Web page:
One For The Road: Chicago's Deep Tunnel Opened 27 Years Ago
By Samantha Abernethy in Arts & Entertainment on May 24, 2012 10:30PM
The Deep Tunnel Project, in progress in Summit in October 1982. (Image Credit: Michael Earley
On this date in 1985, the Deep Tunnel opened. It was just one part of the massive system intended to channel storm water sewage overflows away from the lake and to a sewage treatment plant to be cleaned before returning to the system. It does its job, but still now there are times it rains, and sewage overflows into Lake Michigan because the full system hasn't been completed.
The project was estimated to cost $3.6 billion. Now after almost four decades of construction, $3 billion has been spent, and the project will continue until 2029. The Tribune writes:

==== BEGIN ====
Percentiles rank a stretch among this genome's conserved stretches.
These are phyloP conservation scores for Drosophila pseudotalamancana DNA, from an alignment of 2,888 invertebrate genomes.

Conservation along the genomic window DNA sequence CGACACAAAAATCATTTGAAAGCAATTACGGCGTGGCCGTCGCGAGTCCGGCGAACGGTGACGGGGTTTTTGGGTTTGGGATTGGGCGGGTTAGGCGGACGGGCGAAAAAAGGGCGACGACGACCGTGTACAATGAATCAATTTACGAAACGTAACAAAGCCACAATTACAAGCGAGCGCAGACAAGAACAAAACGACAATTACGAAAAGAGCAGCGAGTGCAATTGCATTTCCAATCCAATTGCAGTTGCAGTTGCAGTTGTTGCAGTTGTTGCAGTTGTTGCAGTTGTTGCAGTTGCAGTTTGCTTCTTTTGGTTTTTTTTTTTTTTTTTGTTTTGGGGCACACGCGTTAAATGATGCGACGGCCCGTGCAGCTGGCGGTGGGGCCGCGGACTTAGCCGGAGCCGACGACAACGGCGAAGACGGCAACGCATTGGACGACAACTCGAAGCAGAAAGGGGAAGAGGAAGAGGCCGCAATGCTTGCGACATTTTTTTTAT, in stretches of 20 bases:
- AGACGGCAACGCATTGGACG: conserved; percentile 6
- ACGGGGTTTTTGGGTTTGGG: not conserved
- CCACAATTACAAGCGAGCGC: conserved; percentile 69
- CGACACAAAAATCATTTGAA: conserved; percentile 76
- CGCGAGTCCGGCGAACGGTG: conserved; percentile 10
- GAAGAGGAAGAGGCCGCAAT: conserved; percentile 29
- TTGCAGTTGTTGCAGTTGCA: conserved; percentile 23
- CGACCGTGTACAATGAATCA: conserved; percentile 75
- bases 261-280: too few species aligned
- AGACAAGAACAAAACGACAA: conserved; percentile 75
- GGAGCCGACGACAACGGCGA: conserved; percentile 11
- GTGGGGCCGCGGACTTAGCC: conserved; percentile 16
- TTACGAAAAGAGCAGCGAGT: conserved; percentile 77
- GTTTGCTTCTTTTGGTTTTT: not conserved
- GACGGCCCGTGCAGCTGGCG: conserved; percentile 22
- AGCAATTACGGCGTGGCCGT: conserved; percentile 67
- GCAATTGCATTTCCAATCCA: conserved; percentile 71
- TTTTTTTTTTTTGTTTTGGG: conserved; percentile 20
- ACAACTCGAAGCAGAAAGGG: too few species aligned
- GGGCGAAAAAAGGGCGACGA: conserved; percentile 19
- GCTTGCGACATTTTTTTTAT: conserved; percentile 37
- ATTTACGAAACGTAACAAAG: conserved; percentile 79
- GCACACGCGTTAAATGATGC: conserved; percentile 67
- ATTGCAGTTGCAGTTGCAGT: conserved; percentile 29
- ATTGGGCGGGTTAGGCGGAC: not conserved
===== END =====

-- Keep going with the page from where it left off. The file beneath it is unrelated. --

Superlatives filled the air at the dedication on this date of 31 miles of tunnels that had been constructed deep underground, the first section of a vast project to control water pollution and flooding in the Chicago area. The Deep Tunnel "is the largest undertaking of its kind ever attempted by mankind," declared Raymond Rimkus, general superintendent of the Metropolitan Sanitary District of Greater Chicago, the agency that planned the project. For once, many of the superlatives were deserved. The Deep Tunnel, or the Tunnel and Reservoir Plan, was the largest public works project in Chicago's history and one of the biggest in the U.S.
Last fall the city reached a legal settlement with the feds and the state that requires the project to be done by 2029. Photographer Michael Earley has done a stunning series of photos of the Deep Tunnel project. We've included one here, and you can see the rest on Flickr.
Learn more about the Deep Tunnel in the video below from North Town News Magazine